There's no debate competition in the television streaming space is red-hot right now. Both Netflix and Amazon.com boast millions of subscribers and counting -- not to mention award-winning original content from the former -- Roku's box and Apple TV are top-selling streaming devices and Google recently launched its own pathway for sending video from the Internet to the television with Chromecast.
This is why the latest news that chipmaker Intel (INTC -1.53%) is selling its Intel Media division, with its set-top box project, to Verizon Communications is good news for Intel investors.
There are two reasons Intel was just never the right company to see its product through to the end: The company's future revenues wouldn't benefit all that much from a set-top box, and there's far more potential just around the corner.
Innovating in the wrong direction
Intel's OnCue platform was supposed to launch toward the end of 2013, which obviously never happened. The company's 350-person Intel Media team worked hard at producing a cloud TV platform and that Intel has said it was proud of creating, but in the end it realized it was simply moving in the wrong direction.
In order to get the platform off the ground, Intel would have had to curate content from media providers, which it never did, in addition to making an amazing device. And OnCue would have had to be a truly amazing device in order to be a success. With Roku and Apple firmly planted in the space and Google tearing down the barrier of streaming with its $35 Chromecast, media watchers have more options than ever, and at low prices.
Intel would likely have used OnCue to make more of its own chips, but with set-top boxes and streaming sticks at prices lower than ever, Intel would have had to make its device very competitively priced, and that would have made profit margins very slim. Competition shouldn't be a reason to stay away from new revenue streams, but OnCue could have sucked too much time away from Intel and brought in little return.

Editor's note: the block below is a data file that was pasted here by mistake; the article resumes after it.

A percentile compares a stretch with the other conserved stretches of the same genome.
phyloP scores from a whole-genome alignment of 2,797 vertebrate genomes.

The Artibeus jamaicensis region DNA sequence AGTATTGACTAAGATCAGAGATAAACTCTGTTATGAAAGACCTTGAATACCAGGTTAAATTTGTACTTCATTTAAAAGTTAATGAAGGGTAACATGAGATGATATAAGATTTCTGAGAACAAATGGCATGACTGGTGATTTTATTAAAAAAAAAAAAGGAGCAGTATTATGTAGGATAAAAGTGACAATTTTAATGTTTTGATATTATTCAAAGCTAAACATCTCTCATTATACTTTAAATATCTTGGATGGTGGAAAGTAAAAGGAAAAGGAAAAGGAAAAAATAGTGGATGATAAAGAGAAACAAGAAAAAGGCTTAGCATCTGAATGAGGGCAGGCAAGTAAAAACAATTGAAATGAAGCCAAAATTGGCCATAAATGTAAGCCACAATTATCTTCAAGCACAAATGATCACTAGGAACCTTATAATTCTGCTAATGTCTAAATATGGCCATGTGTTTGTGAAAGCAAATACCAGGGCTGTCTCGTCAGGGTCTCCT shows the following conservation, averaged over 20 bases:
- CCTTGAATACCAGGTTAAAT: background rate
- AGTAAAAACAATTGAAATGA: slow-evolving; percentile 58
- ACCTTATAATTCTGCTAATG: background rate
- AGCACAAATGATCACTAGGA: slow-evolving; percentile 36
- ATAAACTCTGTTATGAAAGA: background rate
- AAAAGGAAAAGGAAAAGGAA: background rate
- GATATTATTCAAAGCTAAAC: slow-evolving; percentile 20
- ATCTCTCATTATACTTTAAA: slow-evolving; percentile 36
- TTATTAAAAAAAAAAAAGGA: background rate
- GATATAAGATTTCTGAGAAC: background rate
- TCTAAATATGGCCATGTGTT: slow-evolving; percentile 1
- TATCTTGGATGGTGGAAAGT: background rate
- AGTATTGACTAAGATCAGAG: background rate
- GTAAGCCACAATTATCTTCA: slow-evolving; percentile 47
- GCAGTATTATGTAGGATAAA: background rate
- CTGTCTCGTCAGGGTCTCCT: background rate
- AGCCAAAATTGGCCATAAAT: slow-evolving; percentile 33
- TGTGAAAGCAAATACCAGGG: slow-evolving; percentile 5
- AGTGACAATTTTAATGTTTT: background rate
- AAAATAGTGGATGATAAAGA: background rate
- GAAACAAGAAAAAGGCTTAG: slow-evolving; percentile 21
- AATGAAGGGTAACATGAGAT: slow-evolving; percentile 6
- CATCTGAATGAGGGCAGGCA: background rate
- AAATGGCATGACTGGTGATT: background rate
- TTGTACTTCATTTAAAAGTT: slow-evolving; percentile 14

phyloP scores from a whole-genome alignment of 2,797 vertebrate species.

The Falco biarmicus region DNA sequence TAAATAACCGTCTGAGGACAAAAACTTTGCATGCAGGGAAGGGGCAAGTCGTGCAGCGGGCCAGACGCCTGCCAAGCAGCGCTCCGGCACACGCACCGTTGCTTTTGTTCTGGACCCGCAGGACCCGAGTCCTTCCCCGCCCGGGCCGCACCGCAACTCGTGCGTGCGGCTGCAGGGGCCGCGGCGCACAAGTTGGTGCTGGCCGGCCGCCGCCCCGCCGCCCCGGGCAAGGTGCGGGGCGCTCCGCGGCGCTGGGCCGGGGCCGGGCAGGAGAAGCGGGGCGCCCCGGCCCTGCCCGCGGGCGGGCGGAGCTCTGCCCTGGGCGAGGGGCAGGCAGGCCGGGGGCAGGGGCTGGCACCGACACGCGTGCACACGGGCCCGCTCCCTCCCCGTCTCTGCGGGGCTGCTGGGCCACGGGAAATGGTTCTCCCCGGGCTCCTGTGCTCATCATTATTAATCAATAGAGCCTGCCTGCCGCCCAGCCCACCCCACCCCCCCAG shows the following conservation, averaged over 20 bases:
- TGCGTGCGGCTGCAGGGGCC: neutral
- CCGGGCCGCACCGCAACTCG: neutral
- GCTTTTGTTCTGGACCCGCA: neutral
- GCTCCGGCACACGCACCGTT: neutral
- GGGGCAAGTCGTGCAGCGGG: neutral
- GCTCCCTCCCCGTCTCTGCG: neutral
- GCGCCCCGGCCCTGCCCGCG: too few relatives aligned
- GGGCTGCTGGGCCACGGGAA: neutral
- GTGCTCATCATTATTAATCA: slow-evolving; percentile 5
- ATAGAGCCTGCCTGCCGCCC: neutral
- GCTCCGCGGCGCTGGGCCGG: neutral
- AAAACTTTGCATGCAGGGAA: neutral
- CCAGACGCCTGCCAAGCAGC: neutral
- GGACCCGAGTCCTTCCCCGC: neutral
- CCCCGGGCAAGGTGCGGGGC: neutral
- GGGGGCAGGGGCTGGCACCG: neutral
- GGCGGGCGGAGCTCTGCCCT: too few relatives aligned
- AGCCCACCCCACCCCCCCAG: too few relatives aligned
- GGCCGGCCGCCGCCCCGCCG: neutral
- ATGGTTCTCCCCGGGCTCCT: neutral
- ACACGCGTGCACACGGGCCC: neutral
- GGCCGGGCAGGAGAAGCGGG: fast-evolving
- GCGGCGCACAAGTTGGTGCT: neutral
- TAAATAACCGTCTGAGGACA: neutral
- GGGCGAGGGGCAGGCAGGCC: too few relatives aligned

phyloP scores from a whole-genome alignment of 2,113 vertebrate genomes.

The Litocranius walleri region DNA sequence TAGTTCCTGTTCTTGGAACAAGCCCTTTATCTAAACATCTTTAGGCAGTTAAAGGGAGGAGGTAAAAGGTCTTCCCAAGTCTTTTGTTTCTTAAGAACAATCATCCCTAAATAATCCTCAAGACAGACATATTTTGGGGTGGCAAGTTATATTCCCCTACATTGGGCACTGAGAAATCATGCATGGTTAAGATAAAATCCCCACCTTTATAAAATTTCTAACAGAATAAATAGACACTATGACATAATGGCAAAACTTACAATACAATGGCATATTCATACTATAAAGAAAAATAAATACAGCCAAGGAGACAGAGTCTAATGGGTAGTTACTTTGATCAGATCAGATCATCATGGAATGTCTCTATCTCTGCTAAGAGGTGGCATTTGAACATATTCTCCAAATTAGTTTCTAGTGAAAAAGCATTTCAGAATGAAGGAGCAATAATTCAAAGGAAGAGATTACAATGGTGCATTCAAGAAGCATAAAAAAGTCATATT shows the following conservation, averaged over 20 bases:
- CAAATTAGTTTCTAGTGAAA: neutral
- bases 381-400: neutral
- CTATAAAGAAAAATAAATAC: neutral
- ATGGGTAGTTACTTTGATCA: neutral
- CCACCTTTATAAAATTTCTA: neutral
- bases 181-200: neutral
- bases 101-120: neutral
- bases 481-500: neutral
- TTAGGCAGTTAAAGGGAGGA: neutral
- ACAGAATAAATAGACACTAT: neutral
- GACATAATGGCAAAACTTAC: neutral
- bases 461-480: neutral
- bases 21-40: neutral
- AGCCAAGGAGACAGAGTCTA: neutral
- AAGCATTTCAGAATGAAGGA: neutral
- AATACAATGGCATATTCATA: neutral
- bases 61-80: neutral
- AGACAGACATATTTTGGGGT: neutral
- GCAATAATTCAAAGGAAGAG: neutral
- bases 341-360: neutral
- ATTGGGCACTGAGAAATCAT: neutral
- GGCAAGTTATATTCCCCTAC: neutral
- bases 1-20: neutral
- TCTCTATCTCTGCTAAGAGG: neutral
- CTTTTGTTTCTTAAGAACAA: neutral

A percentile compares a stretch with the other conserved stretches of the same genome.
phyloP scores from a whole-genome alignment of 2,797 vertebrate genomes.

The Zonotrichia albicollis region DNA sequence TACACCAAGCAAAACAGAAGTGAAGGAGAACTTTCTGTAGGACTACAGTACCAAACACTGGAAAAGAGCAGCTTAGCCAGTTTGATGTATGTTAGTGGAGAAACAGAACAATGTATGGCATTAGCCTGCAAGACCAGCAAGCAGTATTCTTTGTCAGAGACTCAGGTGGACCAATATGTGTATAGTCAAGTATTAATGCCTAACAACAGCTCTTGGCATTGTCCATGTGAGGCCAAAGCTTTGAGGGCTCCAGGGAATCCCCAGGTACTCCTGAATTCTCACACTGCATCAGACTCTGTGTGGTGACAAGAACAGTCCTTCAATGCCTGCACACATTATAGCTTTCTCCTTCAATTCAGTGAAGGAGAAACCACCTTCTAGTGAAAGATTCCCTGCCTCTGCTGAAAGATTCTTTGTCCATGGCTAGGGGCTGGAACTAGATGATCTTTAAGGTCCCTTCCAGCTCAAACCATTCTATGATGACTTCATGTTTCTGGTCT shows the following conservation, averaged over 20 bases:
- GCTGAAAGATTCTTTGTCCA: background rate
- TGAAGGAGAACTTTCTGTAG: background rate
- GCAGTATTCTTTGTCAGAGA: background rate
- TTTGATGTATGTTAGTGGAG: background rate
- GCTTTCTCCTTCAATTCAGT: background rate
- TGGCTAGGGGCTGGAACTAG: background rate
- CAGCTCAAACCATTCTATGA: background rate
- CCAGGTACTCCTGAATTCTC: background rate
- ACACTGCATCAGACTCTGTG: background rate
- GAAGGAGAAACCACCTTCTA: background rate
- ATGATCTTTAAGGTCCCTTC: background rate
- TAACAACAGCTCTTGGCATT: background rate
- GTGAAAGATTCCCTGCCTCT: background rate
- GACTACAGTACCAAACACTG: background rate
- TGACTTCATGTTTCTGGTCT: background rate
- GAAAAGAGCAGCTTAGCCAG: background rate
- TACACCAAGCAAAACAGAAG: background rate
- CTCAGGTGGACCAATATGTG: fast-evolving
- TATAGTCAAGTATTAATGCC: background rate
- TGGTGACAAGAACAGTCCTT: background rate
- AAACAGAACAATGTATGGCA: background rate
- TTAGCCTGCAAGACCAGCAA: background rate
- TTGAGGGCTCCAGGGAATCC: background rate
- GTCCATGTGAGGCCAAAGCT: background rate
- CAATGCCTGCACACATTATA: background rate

Though devoting 350 employees to the Intel Media division wasn't necessarily sapping the company's resources, it was still a side project that had no real future at the company. Even Google, which has its hand in everything from mobile to laptops, search, advertising, autonomous cars, and contact lenses that track glucose levels knows that trimming previous ambitions is necessary (R.I.P., Google Reader).
New tech frontiers
Intel's primary focus right now needs to be on gaining more ground in mobile and staying ahead of the curve in wearables and chips for the Internet of Things. The company showed off some of its promising innovations earlier this month at the Consumer Electronics Show, but its real strength lies in the chips inside those devices. Intel's new and ridiculously small Quark chip is supposed to be 10 times more powerful than its Atom chip and five times smaller. To show off just how small the chip is, Intel put Quark on an Edison development board and fit it all inside an SD card housing.
Wearables will require small chips that can constantly power a device while sipping energy. This is obviously a huge opportunity for Intel if it can win access to the devices companies are creating. Juniper Research estimates that worldwide spending on wearable tech with hit $19 billion by 2018, and it's just getting started.
But the other massive potential Intel has with Quark, if it can grab it, is with the Internet of Things. The International Data Corporation says that by 2020, spending for technology and services related to the Internet of Things will generate $8.9 trillion in revenues. Yes, that's a trillion. The amount of installed base units for the Internet of Things is expected to hit 212 billion by the end of 2020.
So if investors are disappointed that Intel isn't moving into the living room, don't be. Selling its set-top box ambitions may seem like a step backwards to some, but there's plenty of future opportunity for the company. Obviously, Intel isn't promised any revenue from wearables or the Internet of Things, and it will have to fight hard to make gains against strong mobile competitors, but the company does have the potential to benefit from both. And moving away from televisions may just be the first step in the right direction.